Board poised to officially offer him the job Tuesday; if he accepts, contract negotiations would commence.
After two finalists for Crookston School District superintendent spent much of Wednesday touring the three public school buildings and the community, meeting with staff and administration and interviewing for a second time before the board and a staff/community interview committee, the board Wednesday evening identified Jeremy Olson as their choice to succeed Superintendent Chris Bates when he retires at the end of the current school year.
Olson is superintendent in the Underwood and Henning school districts, both in Minnesota. He is married and has four daughters, including twins. He was one of 10 to apply for the position, six of which were interviewed last Wednesday before the school board narrowed the field to only Olson and Wilson, who returned to Crookston Wednesday for a second and final round of interviews.
Wilson is principal at the Hinckley-Finlayson school district in Minnesota. He has no superintendent experience. He’s married with three kids.
After the interviews during the board’s deliberations, Board Chair Frank Fee asked the board for a show of hands in favor of offering the position to Olson, and every board member raised their hand.
Next up, on Friday, a couple board members will travel to Underwood and Henning for a site visit. Fee and board member Kari Miller will make that trip. “It’s nothing negative against Mr. Olson, but we had said we’d make this trip, so we’ll go down there,” Fee said. “It’s obvious he’s a strong candidate.”
Those who interviewed both finalists Wednesday filled out score sheets, and Olson came out ahead. Fee said he also spoke with some of Olson’s colleagues in Underwood and Henning and heard “nothing negative at all.” He said they told him Olson is fair, honest, strong on finances, and is a strong presence in the school who places students at the top of his priority list. “They said they’d hate to see him go, but that he’s a young man on the move,” Fee said. “He sets the bar high, but then he works with staff to achieve those goals.”
The board will likely schedule a special meeting Tuesday morning, Feb. 6 to officially offer the job. If he accepts, contract negotiations would commence, likely the next day.
Olson was already superintendent in the Underwood School District when, in 2014, he was hired as superintendent in nearby Henning School District. Before that, he was superintendent and principal at Pingree-Buchanan School District in Pingree, North Dakota. He earned his bachelor’s degree from Jamestown College and his master’s in education leadership from the University of North Dakota in 2006. He earned his doctorate in education administration from the University of South Dakota four years later. Prior to his superintendent experience, Olson taught history at Four Winds High School in Fort Totten, N.D. and was a high school principle in Timber Lake, South Dakota.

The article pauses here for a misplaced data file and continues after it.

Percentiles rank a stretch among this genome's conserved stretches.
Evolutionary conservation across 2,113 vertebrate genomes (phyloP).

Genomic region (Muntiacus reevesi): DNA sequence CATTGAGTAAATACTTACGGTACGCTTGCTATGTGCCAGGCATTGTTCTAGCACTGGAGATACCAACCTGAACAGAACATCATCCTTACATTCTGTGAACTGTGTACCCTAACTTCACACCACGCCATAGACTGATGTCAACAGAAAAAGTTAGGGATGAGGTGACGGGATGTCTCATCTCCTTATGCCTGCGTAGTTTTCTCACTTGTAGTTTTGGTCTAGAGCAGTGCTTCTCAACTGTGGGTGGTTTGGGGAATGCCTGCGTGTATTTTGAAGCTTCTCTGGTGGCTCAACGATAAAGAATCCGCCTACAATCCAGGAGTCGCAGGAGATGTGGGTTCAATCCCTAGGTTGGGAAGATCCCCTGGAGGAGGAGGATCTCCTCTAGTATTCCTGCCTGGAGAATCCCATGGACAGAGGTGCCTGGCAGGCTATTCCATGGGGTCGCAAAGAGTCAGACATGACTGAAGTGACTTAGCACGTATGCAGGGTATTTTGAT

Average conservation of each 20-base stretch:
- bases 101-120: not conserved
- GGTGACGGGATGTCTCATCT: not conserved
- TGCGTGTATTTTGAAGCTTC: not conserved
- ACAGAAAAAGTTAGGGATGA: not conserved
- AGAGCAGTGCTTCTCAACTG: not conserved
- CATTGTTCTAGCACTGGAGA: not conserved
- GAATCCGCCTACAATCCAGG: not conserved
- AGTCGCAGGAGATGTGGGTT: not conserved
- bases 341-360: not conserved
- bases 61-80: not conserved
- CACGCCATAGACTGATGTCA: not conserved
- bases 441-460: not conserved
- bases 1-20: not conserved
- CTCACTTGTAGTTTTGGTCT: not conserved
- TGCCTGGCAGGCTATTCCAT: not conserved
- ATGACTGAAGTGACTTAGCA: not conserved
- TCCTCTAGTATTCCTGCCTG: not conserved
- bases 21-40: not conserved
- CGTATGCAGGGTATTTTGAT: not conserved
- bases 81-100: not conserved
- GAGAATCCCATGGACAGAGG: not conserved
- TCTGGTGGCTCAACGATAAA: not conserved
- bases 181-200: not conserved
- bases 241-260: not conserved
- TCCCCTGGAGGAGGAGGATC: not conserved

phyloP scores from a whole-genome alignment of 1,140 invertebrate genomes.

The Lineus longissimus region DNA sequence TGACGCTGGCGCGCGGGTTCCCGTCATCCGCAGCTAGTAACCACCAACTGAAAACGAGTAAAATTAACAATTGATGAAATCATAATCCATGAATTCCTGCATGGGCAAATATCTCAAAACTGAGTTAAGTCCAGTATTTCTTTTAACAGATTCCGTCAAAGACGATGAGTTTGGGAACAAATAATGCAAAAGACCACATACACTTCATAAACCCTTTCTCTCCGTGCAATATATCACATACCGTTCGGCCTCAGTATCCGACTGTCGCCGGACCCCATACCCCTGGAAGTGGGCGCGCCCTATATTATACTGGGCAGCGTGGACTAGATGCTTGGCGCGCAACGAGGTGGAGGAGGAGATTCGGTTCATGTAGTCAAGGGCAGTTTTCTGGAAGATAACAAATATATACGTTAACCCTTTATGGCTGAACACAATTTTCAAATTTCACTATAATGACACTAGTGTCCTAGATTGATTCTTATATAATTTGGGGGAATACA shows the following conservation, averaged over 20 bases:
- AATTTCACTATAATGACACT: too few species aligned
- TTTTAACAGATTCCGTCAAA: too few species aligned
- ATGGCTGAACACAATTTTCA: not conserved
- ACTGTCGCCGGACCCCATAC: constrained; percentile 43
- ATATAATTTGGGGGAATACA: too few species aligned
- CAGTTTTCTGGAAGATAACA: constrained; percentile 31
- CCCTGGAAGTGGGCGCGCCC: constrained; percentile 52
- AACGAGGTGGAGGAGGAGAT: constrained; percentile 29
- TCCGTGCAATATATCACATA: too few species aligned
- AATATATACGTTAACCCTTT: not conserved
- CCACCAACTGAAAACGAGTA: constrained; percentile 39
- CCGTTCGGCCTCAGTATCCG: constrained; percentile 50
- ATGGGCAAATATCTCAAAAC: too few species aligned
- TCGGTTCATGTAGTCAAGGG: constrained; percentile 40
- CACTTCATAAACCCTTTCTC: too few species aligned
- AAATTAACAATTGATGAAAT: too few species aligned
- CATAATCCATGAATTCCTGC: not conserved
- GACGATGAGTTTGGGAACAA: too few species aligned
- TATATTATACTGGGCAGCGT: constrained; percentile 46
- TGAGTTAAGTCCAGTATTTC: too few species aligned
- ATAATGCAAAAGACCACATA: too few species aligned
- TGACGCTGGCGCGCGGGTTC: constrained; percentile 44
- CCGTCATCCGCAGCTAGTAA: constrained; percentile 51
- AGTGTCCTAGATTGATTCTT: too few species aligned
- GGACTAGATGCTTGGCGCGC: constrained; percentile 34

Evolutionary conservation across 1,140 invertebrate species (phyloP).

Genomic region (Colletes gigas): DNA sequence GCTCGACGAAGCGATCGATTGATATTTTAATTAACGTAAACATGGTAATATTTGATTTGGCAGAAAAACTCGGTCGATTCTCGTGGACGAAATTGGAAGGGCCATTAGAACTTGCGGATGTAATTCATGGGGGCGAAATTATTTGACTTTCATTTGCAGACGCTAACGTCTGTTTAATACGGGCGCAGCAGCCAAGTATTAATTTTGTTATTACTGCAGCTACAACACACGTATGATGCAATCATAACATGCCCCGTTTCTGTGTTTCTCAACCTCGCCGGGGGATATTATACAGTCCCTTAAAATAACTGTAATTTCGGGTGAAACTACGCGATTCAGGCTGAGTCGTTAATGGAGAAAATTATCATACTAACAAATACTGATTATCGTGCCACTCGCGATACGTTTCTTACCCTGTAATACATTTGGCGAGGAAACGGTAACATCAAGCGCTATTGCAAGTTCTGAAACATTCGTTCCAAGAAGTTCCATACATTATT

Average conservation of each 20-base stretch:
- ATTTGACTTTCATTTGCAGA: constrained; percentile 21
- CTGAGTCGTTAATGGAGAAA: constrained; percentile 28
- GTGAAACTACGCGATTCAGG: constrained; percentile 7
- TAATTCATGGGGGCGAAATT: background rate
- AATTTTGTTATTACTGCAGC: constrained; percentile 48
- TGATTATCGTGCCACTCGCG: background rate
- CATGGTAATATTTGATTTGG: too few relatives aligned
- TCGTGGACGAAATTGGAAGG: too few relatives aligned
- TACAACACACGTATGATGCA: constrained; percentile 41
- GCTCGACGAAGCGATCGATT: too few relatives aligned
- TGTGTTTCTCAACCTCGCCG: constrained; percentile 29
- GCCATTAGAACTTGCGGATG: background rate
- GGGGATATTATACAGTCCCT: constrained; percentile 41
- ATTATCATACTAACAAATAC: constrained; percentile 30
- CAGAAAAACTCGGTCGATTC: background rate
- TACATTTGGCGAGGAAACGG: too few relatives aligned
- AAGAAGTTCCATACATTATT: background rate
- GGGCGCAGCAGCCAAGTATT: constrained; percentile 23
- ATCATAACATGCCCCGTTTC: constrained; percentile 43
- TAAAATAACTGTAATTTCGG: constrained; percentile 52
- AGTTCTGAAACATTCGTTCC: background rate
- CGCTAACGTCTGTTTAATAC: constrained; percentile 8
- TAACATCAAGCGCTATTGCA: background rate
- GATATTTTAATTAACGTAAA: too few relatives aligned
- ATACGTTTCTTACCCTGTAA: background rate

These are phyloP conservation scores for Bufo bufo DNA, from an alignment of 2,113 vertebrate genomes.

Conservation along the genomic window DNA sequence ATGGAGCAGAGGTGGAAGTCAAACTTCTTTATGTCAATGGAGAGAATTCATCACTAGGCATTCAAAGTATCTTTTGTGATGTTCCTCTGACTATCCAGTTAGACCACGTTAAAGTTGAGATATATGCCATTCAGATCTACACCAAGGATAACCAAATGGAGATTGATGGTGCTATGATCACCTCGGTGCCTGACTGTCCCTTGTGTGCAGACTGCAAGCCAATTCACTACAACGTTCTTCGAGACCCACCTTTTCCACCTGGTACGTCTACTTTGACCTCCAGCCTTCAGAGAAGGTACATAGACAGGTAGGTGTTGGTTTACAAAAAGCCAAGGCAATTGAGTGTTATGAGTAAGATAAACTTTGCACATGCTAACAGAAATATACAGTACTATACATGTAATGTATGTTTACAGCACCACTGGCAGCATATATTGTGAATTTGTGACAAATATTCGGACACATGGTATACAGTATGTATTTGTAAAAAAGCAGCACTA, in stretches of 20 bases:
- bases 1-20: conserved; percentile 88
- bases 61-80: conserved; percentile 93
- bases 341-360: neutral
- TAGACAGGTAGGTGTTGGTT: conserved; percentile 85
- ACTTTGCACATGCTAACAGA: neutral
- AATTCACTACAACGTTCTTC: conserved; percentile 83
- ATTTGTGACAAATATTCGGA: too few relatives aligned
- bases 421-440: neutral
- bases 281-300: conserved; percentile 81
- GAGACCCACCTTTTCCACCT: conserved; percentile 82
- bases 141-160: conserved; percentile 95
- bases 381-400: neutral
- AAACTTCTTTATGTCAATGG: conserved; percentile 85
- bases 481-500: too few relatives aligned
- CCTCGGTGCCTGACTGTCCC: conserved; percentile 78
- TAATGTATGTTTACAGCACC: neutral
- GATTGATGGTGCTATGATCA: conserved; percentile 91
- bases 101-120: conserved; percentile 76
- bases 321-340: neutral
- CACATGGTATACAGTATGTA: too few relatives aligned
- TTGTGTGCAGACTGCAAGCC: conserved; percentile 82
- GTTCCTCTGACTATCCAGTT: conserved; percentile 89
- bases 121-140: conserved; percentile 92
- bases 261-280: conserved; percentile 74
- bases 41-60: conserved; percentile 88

Spoke to two groups Wednesday
While Wilson interviewed for a second time before the school board, Olson was meeting down the hall at CHS, in the band room, as part a question-and-answer session with district staff and interested community residents. Then the two finalists alternated between rooms.
Olson was asked about his feelings on standardized testing, special education law and other topics, but he seemed to score the most points when he spoke about his role as a superintendent in the district and community. He said his goal is to get out of his office and walk the school hallways and poke his head into classrooms as much as possible.
“When you’re a superintendent, you have some things, some days that aren’t so great. You’re handling complaints, you’re dealing with concerns,” Olson told assembled staff and citizens in the band room. “I want to be in the schools to recharge, to see students and teachers in action; there’s a part of me as an educator who misses that. It reminds you why you’re in this business, for kids, first and foremost.”
Olson said he’s a big marketer of his school districts, and noted that if the superintendent doesn’t get out and about and communicate with teachers, staff and students, it’s going to be that much more difficult to share the good things happening in the local schools. “I’m just trying to create genuine relationships,” he said. “When I see someone in a hallway and chat with them, it’s completely different than if they’re sitting in my office. I want to build relationship capital.”
Olson said he likes to communicate on social media, specifically Twitter, to share positive things happening in the schools. “I want the community to know and understand what we’re doing in the schools,” he said. “We need to tell our story and we need to tell it well. We’re so guilty as educators sometimes, we do these great things in our classrooms but we never tell anyone.”
Olson said he simply wants to be a visible superintendent. “People aren’t going to trust a person they don’t know,” he added.
Well aware of the Crookston district’s open enrollment problem, when asked how he’d go about making the school district a “destination” for both local families as well as families down the road, Olson said it mostly comes down to providing a variety of excellent programs, whether they involve academics, arts, athletics or something else.
“You expose students to that excellence and to a staff that truly cares that’s supported by a school leadership team,” he said. “Then you push forward, you be progressive, you don’t stay stagnant. You move forward, you take things to the next level. Then you share that story.
“If you’re not telling your story, then you’re only a destination school for yourself,” Olson continued. “We have to open that up and let our community and other communities know. You’re only a destination school if other communities think you’re a destination school.”